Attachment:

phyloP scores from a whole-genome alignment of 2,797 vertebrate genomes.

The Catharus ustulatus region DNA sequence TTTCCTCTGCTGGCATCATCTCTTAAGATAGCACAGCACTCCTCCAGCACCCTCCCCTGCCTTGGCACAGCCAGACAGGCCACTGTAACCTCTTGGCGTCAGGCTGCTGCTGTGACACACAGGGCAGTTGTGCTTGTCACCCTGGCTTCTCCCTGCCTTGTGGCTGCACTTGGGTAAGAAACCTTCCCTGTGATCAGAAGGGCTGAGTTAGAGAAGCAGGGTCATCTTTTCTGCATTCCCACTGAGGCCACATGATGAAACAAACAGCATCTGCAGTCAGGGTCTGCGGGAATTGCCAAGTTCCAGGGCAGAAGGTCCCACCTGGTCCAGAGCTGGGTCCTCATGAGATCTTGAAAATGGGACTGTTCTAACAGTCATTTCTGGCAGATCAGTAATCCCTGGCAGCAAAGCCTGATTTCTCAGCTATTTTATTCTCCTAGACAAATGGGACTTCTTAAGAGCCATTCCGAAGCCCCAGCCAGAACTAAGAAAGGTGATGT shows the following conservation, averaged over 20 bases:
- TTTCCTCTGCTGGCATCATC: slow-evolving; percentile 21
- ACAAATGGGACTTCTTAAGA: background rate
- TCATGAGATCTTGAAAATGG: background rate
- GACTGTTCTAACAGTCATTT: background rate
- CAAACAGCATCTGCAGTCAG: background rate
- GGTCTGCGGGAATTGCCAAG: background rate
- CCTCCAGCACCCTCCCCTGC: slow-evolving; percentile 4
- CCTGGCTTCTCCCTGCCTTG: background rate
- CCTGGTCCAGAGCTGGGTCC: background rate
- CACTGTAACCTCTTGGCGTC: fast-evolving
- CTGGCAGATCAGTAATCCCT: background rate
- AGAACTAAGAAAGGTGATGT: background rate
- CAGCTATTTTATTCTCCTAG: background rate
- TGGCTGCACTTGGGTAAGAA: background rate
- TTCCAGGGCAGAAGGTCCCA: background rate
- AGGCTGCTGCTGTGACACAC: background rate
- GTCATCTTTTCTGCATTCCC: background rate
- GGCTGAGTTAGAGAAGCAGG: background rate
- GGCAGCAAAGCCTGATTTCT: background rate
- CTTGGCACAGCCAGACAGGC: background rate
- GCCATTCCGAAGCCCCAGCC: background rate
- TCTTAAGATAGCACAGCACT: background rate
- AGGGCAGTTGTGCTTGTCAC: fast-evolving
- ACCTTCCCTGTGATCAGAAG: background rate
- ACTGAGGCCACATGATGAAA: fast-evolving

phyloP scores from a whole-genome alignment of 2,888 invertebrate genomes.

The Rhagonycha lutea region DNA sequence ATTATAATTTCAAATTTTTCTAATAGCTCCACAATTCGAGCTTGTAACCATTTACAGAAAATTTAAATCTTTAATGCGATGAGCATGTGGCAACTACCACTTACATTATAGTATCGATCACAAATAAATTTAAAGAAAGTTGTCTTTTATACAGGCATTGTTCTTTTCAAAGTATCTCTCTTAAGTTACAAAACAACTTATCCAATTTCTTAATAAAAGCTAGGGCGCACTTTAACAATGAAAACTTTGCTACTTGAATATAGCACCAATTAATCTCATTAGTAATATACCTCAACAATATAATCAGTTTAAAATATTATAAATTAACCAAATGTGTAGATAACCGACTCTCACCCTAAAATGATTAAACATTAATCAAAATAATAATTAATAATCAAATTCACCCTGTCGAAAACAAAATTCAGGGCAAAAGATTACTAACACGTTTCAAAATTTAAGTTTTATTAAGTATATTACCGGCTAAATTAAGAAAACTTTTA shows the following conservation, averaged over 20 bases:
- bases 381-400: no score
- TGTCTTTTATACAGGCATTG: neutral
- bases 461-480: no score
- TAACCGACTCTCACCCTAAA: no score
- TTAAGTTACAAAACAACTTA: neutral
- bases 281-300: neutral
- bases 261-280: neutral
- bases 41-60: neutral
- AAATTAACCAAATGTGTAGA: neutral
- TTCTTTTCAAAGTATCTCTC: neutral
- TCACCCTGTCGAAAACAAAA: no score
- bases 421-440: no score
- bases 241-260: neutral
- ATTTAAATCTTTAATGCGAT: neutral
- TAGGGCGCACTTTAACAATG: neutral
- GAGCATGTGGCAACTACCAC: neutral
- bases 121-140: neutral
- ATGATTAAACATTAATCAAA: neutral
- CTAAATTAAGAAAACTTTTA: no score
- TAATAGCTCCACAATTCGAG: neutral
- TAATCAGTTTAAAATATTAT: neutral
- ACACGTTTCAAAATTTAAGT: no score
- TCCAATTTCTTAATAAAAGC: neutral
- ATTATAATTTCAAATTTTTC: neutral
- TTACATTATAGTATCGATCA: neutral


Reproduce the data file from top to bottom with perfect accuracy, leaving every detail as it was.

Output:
phyloP scores from a whole-genome alignment of 2,797 vertebrate genomes.

The Catharus ustulatus region DNA sequence TTTCCTCTGCTGGCATCATCTCTTAAGATAGCACAGCACTCCTCCAGCACCCTCCCCTGCCTTGGCACAGCCAGACAGGCCACTGTAACCTCTTGGCGTCAGGCTGCTGCTGTGACACACAGGGCAGTTGTGCTTGTCACCCTGGCTTCTCCCTGCCTTGTGGCTGCACTTGGGTAAGAAACCTTCCCTGTGATCAGAAGGGCTGAGTTAGAGAAGCAGGGTCATCTTTTCTGCATTCCCACTGAGGCCACATGATGAAACAAACAGCATCTGCAGTCAGGGTCTGCGGGAATTGCCAAGTTCCAGGGCAGAAGGTCCCACCTGGTCCAGAGCTGGGTCCTCATGAGATCTTGAAAATGGGACTGTTCTAACAGTCATTTCTGGCAGATCAGTAATCCCTGGCAGCAAAGCCTGATTTCTCAGCTATTTTATTCTCCTAGACAAATGGGACTTCTTAAGAGCCATTCCGAAGCCCCAGCCAGAACTAAGAAAGGTGATGT shows the following conservation, averaged over 20 bases:
- TTTCCTCTGCTGGCATCATC: slow-evolving; percentile 21
- ACAAATGGGACTTCTTAAGA: background rate
- TCATGAGATCTTGAAAATGG: background rate
- GACTGTTCTAACAGTCATTT: background rate
- CAAACAGCATCTGCAGTCAG: background rate
- GGTCTGCGGGAATTGCCAAG: background rate
- CCTCCAGCACCCTCCCCTGC: slow-evolving; percentile 4
- CCTGGCTTCTCCCTGCCTTG: background rate
- CCTGGTCCAGAGCTGGGTCC: background rate
- CACTGTAACCTCTTGGCGTC: fast-evolving
- CTGGCAGATCAGTAATCCCT: background rate
- AGAACTAAGAAAGGTGATGT: background rate
- CAGCTATTTTATTCTCCTAG: background rate
- TGGCTGCACTTGGGTAAGAA: background rate
- TTCCAGGGCAGAAGGTCCCA: background rate
- AGGCTGCTGCTGTGACACAC: background rate
- GTCATCTTTTCTGCATTCCC: background rate
- GGCTGAGTTAGAGAAGCAGG: background rate
- GGCAGCAAAGCCTGATTTCT: background rate
- CTTGGCACAGCCAGACAGGC: background rate
- GCCATTCCGAAGCCCCAGCC: background rate
- TCTTAAGATAGCACAGCACT: background rate
- AGGGCAGTTGTGCTTGTCAC: fast-evolving
- ACCTTCCCTGTGATCAGAAG: background rate
- ACTGAGGCCACATGATGAAA: fast-evolving

phyloP scores from a whole-genome alignment of 2,888 invertebrate genomes.

The Rhagonycha lutea region DNA sequence ATTATAATTTCAAATTTTTCTAATAGCTCCACAATTCGAGCTTGTAACCATTTACAGAAAATTTAAATCTTTAATGCGATGAGCATGTGGCAACTACCACTTACATTATAGTATCGATCACAAATAAATTTAAAGAAAGTTGTCTTTTATACAGGCATTGTTCTTTTCAAAGTATCTCTCTTAAGTTACAAAACAACTTATCCAATTTCTTAATAAAAGCTAGGGCGCACTTTAACAATGAAAACTTTGCTACTTGAATATAGCACCAATTAATCTCATTAGTAATATACCTCAACAATATAATCAGTTTAAAATATTATAAATTAACCAAATGTGTAGATAACCGACTCTCACCCTAAAATGATTAAACATTAATCAAAATAATAATTAATAATCAAATTCACCCTGTCGAAAACAAAATTCAGGGCAAAAGATTACTAACACGTTTCAAAATTTAAGTTTTATTAAGTATATTACCGGCTAAATTAAGAAAACTTTTA shows the following conservation, averaged over 20 bases:
- bases 381-400: no score
- TGTCTTTTATACAGGCATTG: neutral
- bases 461-480: no score
- TAACCGACTCTCACCCTAAA: no score
- TTAAGTTACAAAACAACTTA: neutral
- bases 281-300: neutral
- bases 261-280: neutral
- bases 41-60: neutral
- AAATTAACCAAATGTGTAGA: neutral
- TTCTTTTCAAAGTATCTCTC: neutral
- TCACCCTGTCGAAAACAAAA: no score
- bases 421-440: no score
- bases 241-260: neutral
- ATTTAAATCTTTAATGCGAT: neutral
- TAGGGCGCACTTTAACAATG: neutral
- GAGCATGTGGCAACTACCAC: neutral
- bases 121-140: neutral
- ATGATTAAACATTAATCAAA: neutral
- CTAAATTAAGAAAACTTTTA: no score
- TAATAGCTCCACAATTCGAG: neutral
- TAATCAGTTTAAAATATTAT: neutral
- ACACGTTTCAAAATTTAAGT: no score
- TCCAATTTCTTAATAAAAGC: neutral
- ATTATAATTTCAAATTTTTC: neutral
- TTACATTATAGTATCGATCA: neutral